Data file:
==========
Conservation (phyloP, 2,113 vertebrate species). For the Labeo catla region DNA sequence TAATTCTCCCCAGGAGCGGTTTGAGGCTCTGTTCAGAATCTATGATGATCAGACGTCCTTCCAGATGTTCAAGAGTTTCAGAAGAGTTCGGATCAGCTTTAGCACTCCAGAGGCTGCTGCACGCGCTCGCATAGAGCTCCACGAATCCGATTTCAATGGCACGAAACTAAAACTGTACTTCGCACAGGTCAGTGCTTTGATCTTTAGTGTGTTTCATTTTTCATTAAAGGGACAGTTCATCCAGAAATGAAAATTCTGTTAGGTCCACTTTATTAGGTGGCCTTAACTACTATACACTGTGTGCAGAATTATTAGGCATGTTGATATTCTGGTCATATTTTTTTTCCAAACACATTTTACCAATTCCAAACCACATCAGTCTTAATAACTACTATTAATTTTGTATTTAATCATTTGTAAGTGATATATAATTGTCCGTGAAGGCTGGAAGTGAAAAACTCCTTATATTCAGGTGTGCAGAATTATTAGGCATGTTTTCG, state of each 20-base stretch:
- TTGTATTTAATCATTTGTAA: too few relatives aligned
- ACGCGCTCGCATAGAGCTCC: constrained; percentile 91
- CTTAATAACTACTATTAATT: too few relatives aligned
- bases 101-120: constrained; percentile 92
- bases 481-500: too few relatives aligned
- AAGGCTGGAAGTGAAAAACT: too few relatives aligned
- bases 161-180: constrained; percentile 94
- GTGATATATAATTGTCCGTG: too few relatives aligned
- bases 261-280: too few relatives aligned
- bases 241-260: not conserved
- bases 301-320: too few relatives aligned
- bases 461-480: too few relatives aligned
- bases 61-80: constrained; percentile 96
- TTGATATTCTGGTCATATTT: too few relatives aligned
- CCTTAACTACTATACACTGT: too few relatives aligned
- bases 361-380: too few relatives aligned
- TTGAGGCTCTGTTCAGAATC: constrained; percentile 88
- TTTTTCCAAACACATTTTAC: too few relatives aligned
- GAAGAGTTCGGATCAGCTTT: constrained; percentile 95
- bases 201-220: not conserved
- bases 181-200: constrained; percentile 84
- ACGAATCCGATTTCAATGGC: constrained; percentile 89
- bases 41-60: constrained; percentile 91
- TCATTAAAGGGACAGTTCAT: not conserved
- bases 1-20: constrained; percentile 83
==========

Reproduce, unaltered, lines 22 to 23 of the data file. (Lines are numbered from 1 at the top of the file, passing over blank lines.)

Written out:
- bases 181-200: constrained; percentile 84
- ACGAATCCGATTTCAATGGC: constrained; percentile 89